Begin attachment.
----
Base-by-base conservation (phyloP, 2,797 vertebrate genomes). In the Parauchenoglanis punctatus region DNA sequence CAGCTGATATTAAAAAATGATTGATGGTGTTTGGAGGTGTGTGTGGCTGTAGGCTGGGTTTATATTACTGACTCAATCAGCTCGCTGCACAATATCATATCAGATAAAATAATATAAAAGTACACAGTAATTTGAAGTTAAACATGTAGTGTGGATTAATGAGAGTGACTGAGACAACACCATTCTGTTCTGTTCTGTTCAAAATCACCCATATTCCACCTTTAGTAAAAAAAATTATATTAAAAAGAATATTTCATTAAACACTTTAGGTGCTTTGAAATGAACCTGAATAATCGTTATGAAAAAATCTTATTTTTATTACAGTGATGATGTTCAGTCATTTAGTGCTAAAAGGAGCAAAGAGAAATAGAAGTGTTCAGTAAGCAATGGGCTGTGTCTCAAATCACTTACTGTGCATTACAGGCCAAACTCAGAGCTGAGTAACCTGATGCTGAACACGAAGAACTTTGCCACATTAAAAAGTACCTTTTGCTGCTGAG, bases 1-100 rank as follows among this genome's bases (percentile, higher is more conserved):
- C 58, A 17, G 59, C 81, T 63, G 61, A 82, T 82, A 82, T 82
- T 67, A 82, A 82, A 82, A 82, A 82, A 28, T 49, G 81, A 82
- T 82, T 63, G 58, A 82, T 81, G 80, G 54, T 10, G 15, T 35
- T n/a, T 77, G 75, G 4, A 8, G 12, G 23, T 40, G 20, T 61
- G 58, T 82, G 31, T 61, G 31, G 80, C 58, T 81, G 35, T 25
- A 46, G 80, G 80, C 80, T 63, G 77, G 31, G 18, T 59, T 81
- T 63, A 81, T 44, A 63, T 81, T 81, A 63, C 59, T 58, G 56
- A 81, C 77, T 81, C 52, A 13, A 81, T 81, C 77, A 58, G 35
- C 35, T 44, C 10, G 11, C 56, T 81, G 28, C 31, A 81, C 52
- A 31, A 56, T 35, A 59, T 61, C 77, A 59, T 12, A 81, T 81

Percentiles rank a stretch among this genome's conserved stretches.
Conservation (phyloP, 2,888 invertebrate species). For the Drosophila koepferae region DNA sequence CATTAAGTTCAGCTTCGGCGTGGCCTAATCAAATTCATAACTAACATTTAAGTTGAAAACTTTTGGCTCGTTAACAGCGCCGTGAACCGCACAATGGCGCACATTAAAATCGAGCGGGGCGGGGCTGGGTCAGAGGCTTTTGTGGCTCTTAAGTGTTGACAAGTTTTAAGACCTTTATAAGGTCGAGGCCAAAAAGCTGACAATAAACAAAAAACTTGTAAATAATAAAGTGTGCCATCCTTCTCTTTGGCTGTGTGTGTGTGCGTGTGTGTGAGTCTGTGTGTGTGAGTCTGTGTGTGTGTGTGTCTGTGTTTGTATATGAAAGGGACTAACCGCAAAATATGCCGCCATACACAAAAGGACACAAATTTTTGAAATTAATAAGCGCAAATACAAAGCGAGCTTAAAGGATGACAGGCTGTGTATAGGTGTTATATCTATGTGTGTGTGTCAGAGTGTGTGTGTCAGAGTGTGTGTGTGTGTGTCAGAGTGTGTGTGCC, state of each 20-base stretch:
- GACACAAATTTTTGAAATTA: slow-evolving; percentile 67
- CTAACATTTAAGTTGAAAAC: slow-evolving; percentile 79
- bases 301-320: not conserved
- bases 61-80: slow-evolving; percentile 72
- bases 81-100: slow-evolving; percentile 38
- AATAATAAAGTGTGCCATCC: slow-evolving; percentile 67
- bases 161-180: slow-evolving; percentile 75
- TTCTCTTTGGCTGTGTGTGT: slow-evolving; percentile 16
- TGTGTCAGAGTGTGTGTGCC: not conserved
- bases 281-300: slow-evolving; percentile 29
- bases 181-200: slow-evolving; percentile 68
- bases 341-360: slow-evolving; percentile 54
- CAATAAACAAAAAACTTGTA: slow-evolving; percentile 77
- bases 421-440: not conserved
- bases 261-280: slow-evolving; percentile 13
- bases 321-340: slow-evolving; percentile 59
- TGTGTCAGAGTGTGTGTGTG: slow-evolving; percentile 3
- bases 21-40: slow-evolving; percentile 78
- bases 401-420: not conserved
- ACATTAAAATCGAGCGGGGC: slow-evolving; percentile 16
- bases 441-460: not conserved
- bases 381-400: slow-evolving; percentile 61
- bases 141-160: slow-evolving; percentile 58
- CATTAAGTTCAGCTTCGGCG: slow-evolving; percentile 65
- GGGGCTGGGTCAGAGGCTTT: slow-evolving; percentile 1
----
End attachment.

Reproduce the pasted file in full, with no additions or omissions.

Base-by-base conservation (phyloP, 2,797 vertebrate genomes). In the Parauchenoglanis punctatus region DNA sequence CAGCTGATATTAAAAAATGATTGATGGTGTTTGGAGGTGTGTGTGGCTGTAGGCTGGGTTTATATTACTGACTCAATCAGCTCGCTGCACAATATCATATCAGATAAAATAATATAAAAGTACACAGTAATTTGAAGTTAAACATGTAGTGTGGATTAATGAGAGTGACTGAGACAACACCATTCTGTTCTGTTCTGTTCAAAATCACCCATATTCCACCTTTAGTAAAAAAAATTATATTAAAAAGAATATTTCATTAAACACTTTAGGTGCTTTGAAATGAACCTGAATAATCGTTATGAAAAAATCTTATTTTTATTACAGTGATGATGTTCAGTCATTTAGTGCTAAAAGGAGCAAAGAGAAATAGAAGTGTTCAGTAAGCAATGGGCTGTGTCTCAAATCACTTACTGTGCATTACAGGCCAAACTCAGAGCTGAGTAACCTGATGCTGAACACGAAGAACTTTGCCACATTAAAAAGTACCTTTTGCTGCTGAG, bases 1-100 rank as follows among this genome's bases (percentile, higher is more conserved):
- C 58, A 17, G 59, C 81, T 63, G 61, A 82, T 82, A 82, T 82
- T 67, A 82, A 82, A 82, A 82, A 82, A 28, T 49, G 81, A 82
- T 82, T 63, G 58, A 82, T 81, G 80, G 54, T 10, G 15, T 35
- T n/a, T 77, G 75, G 4, A 8, G 12, G 23, T 40, G 20, T 61
- G 58, T 82, G 31, T 61, G 31, G 80, C 58, T 81, G 35, T 25
- A 46, G 80, G 80, C 80, T 63, G 77, G 31, G 18, T 59, T 81
- T 63, A 81, T 44, A 63, T 81, T 81, A 63, C 59, T 58, G 56
- A 81, C 77, T 81, C 52, A 13, A 81, T 81, C 77, A 58, G 35
- C 35, T 44, C 10, G 11, C 56, T 81, G 28, C 31, A 81, C 52
- A 31, A 56, T 35, A 59, T 61, C 77, A 59, T 12, A 81, T 81

Percentiles rank a stretch among this genome's conserved stretches.
Conservation (phyloP, 2,888 invertebrate species). For the Drosophila koepferae region DNA sequence CATTAAGTTCAGCTTCGGCGTGGCCTAATCAAATTCATAACTAACATTTAAGTTGAAAACTTTTGGCTCGTTAACAGCGCCGTGAACCGCACAATGGCGCACATTAAAATCGAGCGGGGCGGGGCTGGGTCAGAGGCTTTTGTGGCTCTTAAGTGTTGACAAGTTTTAAGACCTTTATAAGGTCGAGGCCAAAAAGCTGACAATAAACAAAAAACTTGTAAATAATAAAGTGTGCCATCCTTCTCTTTGGCTGTGTGTGTGTGCGTGTGTGTGAGTCTGTGTGTGTGAGTCTGTGTGTGTGTGTGTCTGTGTTTGTATATGAAAGGGACTAACCGCAAAATATGCCGCCATACACAAAAGGACACAAATTTTTGAAATTAATAAGCGCAAATACAAAGCGAGCTTAAAGGATGACAGGCTGTGTATAGGTGTTATATCTATGTGTGTGTGTCAGAGTGTGTGTGTCAGAGTGTGTGTGTGTGTGTCAGAGTGTGTGTGCC, state of each 20-base stretch:
- GACACAAATTTTTGAAATTA: slow-evolving; percentile 67
- CTAACATTTAAGTTGAAAAC: slow-evolving; percentile 79
- bases 301-320: not conserved
- bases 61-80: slow-evolving; percentile 72
- bases 81-100: slow-evolving; percentile 38
- AATAATAAAGTGTGCCATCC: slow-evolving; percentile 67
- bases 161-180: slow-evolving; percentile 75
- TTCTCTTTGGCTGTGTGTGT: slow-evolving; percentile 16
- TGTGTCAGAGTGTGTGTGCC: not conserved
- bases 281-300: slow-evolving; percentile 29
- bases 181-200: slow-evolving; percentile 68
- bases 341-360: slow-evolving; percentile 54
- CAATAAACAAAAAACTTGTA: slow-evolving; percentile 77
- bases 421-440: not conserved
- bases 261-280: slow-evolving; percentile 13
- bases 321-340: slow-evolving; percentile 59
- TGTGTCAGAGTGTGTGTGTG: slow-evolving; percentile 3
- bases 21-40: slow-evolving; percentile 78
- bases 401-420: not conserved
- ACATTAAAATCGAGCGGGGC: slow-evolving; percentile 16
- bases 441-460: not conserved
- bases 381-400: slow-evolving; percentile 61
- bases 141-160: slow-evolving; percentile 58
- CATTAAGTTCAGCTTCGGCG: slow-evolving; percentile 65
- GGGGCTGGGTCAGAGGCTTT: slow-evolving; percentile 1